A romantic view of museums’ enduring ability to impact an audience has driven Brett Rodgers and his team to do some incredibly big things.
Museum Revolution met Rodgers at the American Alliance of Museums (AAM) national conference in Washington, D.C., in May. Impressed by their summer endeavor in 2015 and plans for 2016, we reached out to learn more about the past, “The Beach” and what’s next at the National Building Museum.
“I started visiting the National Building Museum when I was a student at the University of Maryland,” recalled Rodgers, who today serves as the institution’s vice president for marketing and communications. “I had never heard of it before, and actually came with a class. I was blown away by the building, and was then blown away by the mission and the exhibitions and programs.”
Rodgers fell in love with his future employer during those class trips as an undergrad.
“What I love about the National Building Museum is it makes you see the entire world differently,” he explained. “It’s precisely because of things like these mundane materials exhibitions.”
Since joining the staff at the museum, Rodgers said there were dreams across the senior leadership team to do something big with their incredible space. Inside the museum is their Great Hall, a massive 316×116 ft. space that soars to 159 feet (approximately 15 stories) at its highest point.
The museum’s mission is almost as broad as the Great Hall, however. Devoted to exploring the built environment and encouraging individuals to engage with architecture, engineering and design, the museum has a lot of material to work with (pun intended).
A few years ago, the museum faced an all-too-familiar issue for cultural institutions all over the country.
“So many institutions — and we’re definitely one of them — are the local ‘hidden gem,’ and in Washington it’s not hard to be that if you aren’t on the Mall,” he said. “[Senior leadership] said, ‘Let’s do something that’s big but really shows what building and construction and design can do that’s magical and transforms the space and makes you think about it differently.’”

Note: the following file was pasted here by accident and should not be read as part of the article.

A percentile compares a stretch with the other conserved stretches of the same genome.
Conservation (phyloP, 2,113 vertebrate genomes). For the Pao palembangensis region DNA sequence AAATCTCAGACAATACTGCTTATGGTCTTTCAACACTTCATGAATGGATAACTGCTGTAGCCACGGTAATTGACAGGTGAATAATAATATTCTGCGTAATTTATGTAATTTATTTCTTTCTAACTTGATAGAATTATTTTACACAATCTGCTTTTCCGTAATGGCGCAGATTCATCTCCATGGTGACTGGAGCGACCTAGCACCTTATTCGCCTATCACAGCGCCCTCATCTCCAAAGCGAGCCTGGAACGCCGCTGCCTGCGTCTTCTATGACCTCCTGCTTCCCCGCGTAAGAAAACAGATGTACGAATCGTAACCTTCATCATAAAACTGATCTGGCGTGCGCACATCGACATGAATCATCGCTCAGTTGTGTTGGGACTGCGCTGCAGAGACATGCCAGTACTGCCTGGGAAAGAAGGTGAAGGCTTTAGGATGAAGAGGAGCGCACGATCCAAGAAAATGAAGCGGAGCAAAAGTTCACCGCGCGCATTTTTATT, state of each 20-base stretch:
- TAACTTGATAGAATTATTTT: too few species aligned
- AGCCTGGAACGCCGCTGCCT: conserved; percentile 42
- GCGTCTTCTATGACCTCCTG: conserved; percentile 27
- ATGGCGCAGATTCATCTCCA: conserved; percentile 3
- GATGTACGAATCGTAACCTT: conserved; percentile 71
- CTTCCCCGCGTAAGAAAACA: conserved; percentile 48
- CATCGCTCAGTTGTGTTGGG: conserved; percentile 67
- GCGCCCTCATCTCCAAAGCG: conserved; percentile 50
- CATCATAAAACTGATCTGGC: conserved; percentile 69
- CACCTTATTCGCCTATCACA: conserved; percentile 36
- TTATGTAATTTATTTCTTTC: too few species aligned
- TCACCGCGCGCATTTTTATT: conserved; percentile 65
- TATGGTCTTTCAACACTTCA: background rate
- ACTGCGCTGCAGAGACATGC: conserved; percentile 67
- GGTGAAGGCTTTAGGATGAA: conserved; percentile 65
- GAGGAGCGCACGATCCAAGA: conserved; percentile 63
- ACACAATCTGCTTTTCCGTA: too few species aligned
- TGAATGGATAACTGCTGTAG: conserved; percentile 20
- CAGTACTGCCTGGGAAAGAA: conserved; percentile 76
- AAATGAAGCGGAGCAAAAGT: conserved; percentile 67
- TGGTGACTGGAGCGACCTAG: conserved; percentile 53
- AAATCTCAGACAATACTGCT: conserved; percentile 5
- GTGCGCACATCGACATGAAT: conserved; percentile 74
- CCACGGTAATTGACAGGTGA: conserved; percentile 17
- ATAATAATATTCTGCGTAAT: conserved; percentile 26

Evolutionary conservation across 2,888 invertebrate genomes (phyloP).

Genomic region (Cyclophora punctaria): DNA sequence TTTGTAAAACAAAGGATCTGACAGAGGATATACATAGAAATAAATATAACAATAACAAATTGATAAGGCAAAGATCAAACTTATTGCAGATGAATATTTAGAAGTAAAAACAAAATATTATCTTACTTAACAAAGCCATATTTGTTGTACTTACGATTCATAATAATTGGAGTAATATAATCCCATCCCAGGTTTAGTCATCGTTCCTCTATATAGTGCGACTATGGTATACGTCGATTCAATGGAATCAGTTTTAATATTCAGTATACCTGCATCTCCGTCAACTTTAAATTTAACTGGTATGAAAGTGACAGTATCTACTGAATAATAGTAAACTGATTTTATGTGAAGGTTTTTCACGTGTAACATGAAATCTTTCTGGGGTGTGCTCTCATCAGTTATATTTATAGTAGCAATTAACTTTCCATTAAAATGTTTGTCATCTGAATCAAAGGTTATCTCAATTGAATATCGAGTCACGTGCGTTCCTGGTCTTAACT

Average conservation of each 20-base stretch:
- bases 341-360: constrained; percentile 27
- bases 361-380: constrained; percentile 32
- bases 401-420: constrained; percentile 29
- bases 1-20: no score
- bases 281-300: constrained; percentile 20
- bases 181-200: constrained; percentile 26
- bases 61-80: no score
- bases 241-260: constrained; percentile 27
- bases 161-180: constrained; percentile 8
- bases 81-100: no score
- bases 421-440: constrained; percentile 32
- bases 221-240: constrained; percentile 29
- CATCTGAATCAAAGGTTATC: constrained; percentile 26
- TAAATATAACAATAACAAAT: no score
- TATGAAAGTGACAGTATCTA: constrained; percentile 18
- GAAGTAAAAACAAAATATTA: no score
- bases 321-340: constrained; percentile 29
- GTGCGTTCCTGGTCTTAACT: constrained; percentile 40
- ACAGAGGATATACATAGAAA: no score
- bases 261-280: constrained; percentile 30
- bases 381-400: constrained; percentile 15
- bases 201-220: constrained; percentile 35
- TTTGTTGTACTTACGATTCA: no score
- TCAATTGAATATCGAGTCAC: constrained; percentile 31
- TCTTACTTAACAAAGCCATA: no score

They started with a miniature golf course that engaged design principles. Visitors played through a series of unique landscapes, and Rodgers said it was a great success.
It worked well enough that senior leadership at the museum decided to take it up a level. But there was some risk when considering the use of the Great Hall for an exhibition.
“Over the years we have more and more come to rely on the very important revenue generated by renting the space,” he said. “That caused us to not be able to do big stuff in the exhibition hall.”
During the summer of 2014, the BIG Maze was installed. In partnership with the Bjarke Ingels Group (thus the BIG in the title), this modern interpretation of a maze was the centerpiece of the annual Summer Block Party.
“[The BIG Maze] was a conscious effort to move back to using the Great Hall,” Rodgers said. “That’s the most amazing asset of our building. Why aren’t we using it to do big showpieces that can demonstrate what architecture and design can do?”
The BIG Maze ran from the Fourth of July to the first of September that summer and exceeded expectations.
“The hope is that our summer program … has the ability to reach further out and bring more people in,” Rodgers explained, “and give more people that experience of being wowed and transformed by what they encounter here, and see the world differently afterward.